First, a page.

Following up yesterday’s Song of the Day post on 6ix’s “I’m Just Like You,” today we have an interview with Alec Palao, the man who wrote liner notes for Light in the Attic’s compilation I’m Just Like You: Sly’s Stone Flower 1969-1970 (available now on CD and MP3; out Nov. 4 on 2XLP), which includes that cut and 17 others from the short-lived imprint. Palao serves as the West Coast music consultant for the British label Ace and is also a journalist and musician who’s played for the Sneetches, the Magic Christian, and many other bands.

For Ace Records, Palao compiled and wrote liner notes for 2009's Listen to the Voices: Sly Stone in the Studio 1965-1970. The LITA comp differs from the previous one with 10 previously unreleased archival tracks by Sly Stone during that fertile period between 1969’s Stand! and 1971’s There’s a Riot Goin’ On. Sly wrote, produced, and arranged everything on Stone Flower, and it proved to be a pivotal phase where he scaled back the orchestral turbulence of previous Family Stone records and crafted more interior but just as intense and even more funky and seductive songs, with help from the Maestro Rhythm King drum machine. Below is a Q&A conducted with Palao via email.

You scored a rare interview with Sly Stone for I’m Just Like You. Did you have any revelations or hear any unusual/fascinating anecdotes when speaking to Sly? How is he doing these days? Does his mind seem sharp?

Actually the interview done for this current project is my second time talking on record with Sly. In 2009 I spent several days with him, and got a lot of information, specifically for [Listen to the Voices]. For I’m Just Like You, we conducted an additional interview early this year where I asked him more specifics on the Stone Flower era. But in both cases my focus was, unlike 90 percent of the prurient articles about him of recent times, squarely upon his music and its inspiration and creation.

Despite having lived in a kind of alternate universe since the late 1970s, Sly Stone is as funny, personable and sharp as he always has been. He could easily host his own talk show and is always quick with an aphorism or a studied observation. Despite being a recluse, he is still very aware of what is going on in the world (and doesn’t seem to be too impressed with the current state of black music). He also remains very active making music and continually creative. In 2009, in-between our chats, I ran some errands for him, which included buying him a tracksuit—yes, I styled Sly Stone—and this year I took a ride with him to the pawn shop to get his computer out of hock, and that was an eye-opener. Sly, whose love of motor vehicles is well-known, is somewhat of a leadfoot!

Would it be accurate to say Sly was using these Stone Flower sides to transition into a new phase for the Family Stone?

Absolutely. I feel while Sly had not exhausted any of his musical or creative ideas, he was moving away from big arrangements and more complicated productions. It might have had something to do with the fact his “simpler” music—i.e., the big hits like "Everyday People"—were those that made their mark. Also, he was becoming more insular and that was reflected in the reputation for no-shows or tardiness at gigs. He preferred—and he still prefers—to be left alone to make his music. Moving to LA, where he could truly sequester in the studio, and the discovery of the Rhythm King drum machine, were major factors. The gritty sound of the Stone Flower sides and subsequently Riot were almost an inverse reaction to the well-produced Family Stone recordings.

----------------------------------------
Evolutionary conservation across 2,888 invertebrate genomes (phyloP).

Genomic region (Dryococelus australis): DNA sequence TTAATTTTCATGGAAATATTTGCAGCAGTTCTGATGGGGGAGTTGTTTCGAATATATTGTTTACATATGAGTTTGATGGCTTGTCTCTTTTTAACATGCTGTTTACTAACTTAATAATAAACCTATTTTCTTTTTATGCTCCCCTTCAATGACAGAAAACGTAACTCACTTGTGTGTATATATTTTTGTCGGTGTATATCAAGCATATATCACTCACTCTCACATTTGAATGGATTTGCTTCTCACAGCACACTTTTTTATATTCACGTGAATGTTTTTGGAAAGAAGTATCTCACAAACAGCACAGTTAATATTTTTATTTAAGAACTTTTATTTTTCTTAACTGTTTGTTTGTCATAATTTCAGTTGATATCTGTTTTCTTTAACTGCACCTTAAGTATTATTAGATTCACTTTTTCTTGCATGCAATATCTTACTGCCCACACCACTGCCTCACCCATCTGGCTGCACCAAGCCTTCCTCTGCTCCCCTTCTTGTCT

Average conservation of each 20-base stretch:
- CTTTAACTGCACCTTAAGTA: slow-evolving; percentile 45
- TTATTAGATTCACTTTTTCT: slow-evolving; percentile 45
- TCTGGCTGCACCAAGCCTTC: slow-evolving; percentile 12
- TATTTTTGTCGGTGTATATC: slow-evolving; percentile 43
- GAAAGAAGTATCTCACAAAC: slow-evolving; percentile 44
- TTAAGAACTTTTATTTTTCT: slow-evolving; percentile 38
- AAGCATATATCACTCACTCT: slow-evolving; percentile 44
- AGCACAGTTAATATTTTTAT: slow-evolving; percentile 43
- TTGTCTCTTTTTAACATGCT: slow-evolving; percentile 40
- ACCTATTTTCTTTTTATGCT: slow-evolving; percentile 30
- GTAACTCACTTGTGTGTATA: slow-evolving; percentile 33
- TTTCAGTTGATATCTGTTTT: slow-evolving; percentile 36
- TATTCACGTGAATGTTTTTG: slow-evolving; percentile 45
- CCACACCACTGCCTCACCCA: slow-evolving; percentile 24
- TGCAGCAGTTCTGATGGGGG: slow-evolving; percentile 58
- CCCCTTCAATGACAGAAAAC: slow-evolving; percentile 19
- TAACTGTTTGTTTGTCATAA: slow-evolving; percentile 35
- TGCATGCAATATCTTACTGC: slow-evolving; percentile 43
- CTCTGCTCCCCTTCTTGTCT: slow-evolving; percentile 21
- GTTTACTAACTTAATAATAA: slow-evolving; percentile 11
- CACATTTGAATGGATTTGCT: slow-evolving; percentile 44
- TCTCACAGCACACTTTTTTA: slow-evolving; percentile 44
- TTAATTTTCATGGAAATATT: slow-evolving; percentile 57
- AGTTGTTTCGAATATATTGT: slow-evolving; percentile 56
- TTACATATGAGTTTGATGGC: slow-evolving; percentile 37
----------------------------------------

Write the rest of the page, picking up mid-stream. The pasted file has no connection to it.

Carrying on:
What’s the story with the previously unreleased Sly tracks?
They are amongst a cache of Stone Flower recordings that have long been discussed amongst fans, as the titles were first mentioned in Michel Ruppli’s famous Atlantic Records discographies. The tracks were delivered to Atlantic, who were distributing Stone Flower at the time, possibly as a contractual necessity, but in many cases they are just experimental recordings, or demos; not releasable at that time, but of course in hindsight useful to help join the dots in Sly’s musical metamorphosis. What I included in the CD are those I felt the most illuminating, particularly the demo of "Just Like A Baby" with Freddie Stone singing. Most of what remains in the vault are simply drum machine tracks with an occasional bass or keyboard lick.

The quality of Stone Flower’s releases is unbelievably high. Why do you think the singles have remained so obscure over the years, except to obsessive collectors? I don’t recall ever hearing these songs on the radio while growing up in the Detroit area (I was 8 in 1970 and listening to a lot of radio then), not even Little Sister’s “You’re the One.” Were they mainly popular in the California/Bay Area?
The Bay Area was always a stronghold for Sly & The Family Stone, that is true. But the singles got airplay around the country, mostly pop, because R&B radio was still pretty resistant to change—and the drum machine would have definitely been an oddity at the time. Don’t forget that after "You’re The One" was successful, there was a lengthy gap of almost a year before the other three Stone Flower label singles were released. Sly’s musical shift occurred mainly during that time and I think the fact that he owed a new album to Epic meant that he had to sideline any further production work.

Why did Stone Flower end after only four releases?
Stone Flower the label ended for various reasons—the aforementioned delay of what would become Riot, the fragmentation of the original Family Stone band, and perhaps most importantly, the disengagement of Sly’s partner in the label and production company, David Kapralik, who resigned as the Family Stone’s manager in 1971.